‘The challenges of having a child with autism start when you suspect there is something different. I used to be terrified to pick him up from nursery to be honest, because there was always something. He was suspended in his first term at primary school and it was just awful.

‘I still feel it now. I had to open my life to everybody to get a diagnosis and to continue to get my son help – you have to speak to everybody. Our life was documented every single day, and you have this layer of professionals around you and they know the intimate details of your family life. As he grew up, things deteriorated and we were in crisis. I would say we were beyond crisis. I couldn’t go anywhere without having a phone call from school. Everything was falling apart. Every single area of my son’s life was collapsing.’

It was decided that Karen’s son needed to be sent for specialist schooling only available in the UK, and at the age of 13 he went – a move which brought with it new problems for Karen, including feelings of guilt, and the practical issues of travelling back and forth to England.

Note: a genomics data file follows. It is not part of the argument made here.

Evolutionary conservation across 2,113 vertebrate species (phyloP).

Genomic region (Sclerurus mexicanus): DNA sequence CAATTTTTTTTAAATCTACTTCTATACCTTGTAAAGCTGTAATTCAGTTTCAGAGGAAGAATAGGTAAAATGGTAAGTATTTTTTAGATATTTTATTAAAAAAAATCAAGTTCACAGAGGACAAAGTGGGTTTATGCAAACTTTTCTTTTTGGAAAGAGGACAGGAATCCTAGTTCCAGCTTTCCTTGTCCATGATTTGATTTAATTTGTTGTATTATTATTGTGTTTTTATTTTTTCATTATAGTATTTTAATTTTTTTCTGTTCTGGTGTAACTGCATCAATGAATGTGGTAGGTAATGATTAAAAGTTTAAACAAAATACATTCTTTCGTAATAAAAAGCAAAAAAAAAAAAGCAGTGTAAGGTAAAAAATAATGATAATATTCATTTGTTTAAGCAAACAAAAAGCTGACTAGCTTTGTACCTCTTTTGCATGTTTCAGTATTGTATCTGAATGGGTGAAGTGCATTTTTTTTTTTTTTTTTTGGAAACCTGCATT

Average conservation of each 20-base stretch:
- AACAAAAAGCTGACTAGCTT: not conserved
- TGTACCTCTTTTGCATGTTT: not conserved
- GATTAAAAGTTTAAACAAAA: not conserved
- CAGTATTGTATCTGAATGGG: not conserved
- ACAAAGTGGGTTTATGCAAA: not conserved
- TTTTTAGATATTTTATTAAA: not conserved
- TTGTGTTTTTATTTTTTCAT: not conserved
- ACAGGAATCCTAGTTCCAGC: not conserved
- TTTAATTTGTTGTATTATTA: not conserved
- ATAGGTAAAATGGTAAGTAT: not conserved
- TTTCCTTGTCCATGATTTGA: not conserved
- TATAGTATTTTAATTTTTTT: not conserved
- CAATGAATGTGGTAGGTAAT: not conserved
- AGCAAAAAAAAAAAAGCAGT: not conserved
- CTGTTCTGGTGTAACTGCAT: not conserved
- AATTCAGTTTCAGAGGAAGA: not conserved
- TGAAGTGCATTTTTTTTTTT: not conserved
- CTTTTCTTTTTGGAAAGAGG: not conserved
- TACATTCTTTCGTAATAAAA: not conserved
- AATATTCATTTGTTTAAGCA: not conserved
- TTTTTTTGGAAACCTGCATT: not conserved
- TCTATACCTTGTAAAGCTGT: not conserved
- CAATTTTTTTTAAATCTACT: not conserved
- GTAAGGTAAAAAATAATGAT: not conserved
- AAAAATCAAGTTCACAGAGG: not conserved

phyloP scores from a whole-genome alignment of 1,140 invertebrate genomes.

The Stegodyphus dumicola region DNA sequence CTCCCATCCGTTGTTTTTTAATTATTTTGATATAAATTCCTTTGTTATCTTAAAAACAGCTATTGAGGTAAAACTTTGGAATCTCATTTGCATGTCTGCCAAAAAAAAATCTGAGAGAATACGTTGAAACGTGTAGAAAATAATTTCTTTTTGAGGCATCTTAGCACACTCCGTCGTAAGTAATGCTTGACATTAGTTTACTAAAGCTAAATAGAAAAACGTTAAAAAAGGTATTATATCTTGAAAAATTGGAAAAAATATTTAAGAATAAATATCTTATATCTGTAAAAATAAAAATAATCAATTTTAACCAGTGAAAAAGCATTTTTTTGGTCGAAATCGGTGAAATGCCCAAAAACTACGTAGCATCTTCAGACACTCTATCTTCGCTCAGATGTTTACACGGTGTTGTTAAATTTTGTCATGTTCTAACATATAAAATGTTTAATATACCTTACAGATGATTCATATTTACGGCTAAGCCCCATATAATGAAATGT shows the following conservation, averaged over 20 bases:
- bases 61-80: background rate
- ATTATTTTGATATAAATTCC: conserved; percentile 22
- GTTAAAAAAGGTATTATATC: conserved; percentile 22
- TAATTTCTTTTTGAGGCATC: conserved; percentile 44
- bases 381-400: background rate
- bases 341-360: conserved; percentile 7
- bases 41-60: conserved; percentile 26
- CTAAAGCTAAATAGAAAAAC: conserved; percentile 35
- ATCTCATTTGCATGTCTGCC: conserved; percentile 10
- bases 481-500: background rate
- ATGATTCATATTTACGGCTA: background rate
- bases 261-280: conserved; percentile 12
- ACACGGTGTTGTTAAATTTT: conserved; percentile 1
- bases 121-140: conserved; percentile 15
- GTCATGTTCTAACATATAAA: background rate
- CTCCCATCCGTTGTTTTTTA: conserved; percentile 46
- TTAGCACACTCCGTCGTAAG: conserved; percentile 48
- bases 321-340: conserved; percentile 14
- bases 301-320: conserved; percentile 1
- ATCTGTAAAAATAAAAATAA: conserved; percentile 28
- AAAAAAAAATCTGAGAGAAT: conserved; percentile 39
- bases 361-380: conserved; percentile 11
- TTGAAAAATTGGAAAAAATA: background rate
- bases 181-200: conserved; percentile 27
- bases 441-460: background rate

Her son continued to struggle in the classroom, even with a high level of support, but when he was at college in Bournemouth he discovered a love of the sea. ‘He did his Powerboat Level 2, he got his VHF licence, and he was able to complete his Day Skipper qualification while he was there,’ she said.

That got Karen thinking about how much support there is for young adults who have autism.

‘I was really concerned how we were going to pay for qualifications like that on his return to Jersey and that led me to think about using my swim as a fundraiser and using it specifically for adults on the spectrum,’ she said.

‘I think there tends to be an emphasis on family support, but our children with autism grow up to be adults with autism. The potential to learn is very clearly still there. People with autism might mature at a different rate to other people and it shouldn’t all be over at the age of 18.

‘Where are you going to go as an adult to help pay for what might enhance your employment prospects if you haven’t got family here who can support you?

‘The Santander International Bursary will be for people who need a qualification, or perhaps who need a piece of equipment that will really enhance their employment prospects or indeed their quality of life.’

In preparation for her Channel challenge, Karen swam around Jersey last summer. She was the fastest local female swimmer to make it round the Island in 2017, recording a time of 11 hours and five minutes.

‘It was one of the best days of my life,’ she says. ‘It’s the longest swim I have done, but it’s quite different to the Channel because you can see land the whole time – and there’s an advantage of knowing where you are, recognising the landmarks and the bays.’

It was also made special because her son – as a surprise – was there on the pontoon when she arrived back to shore on the pilot boat.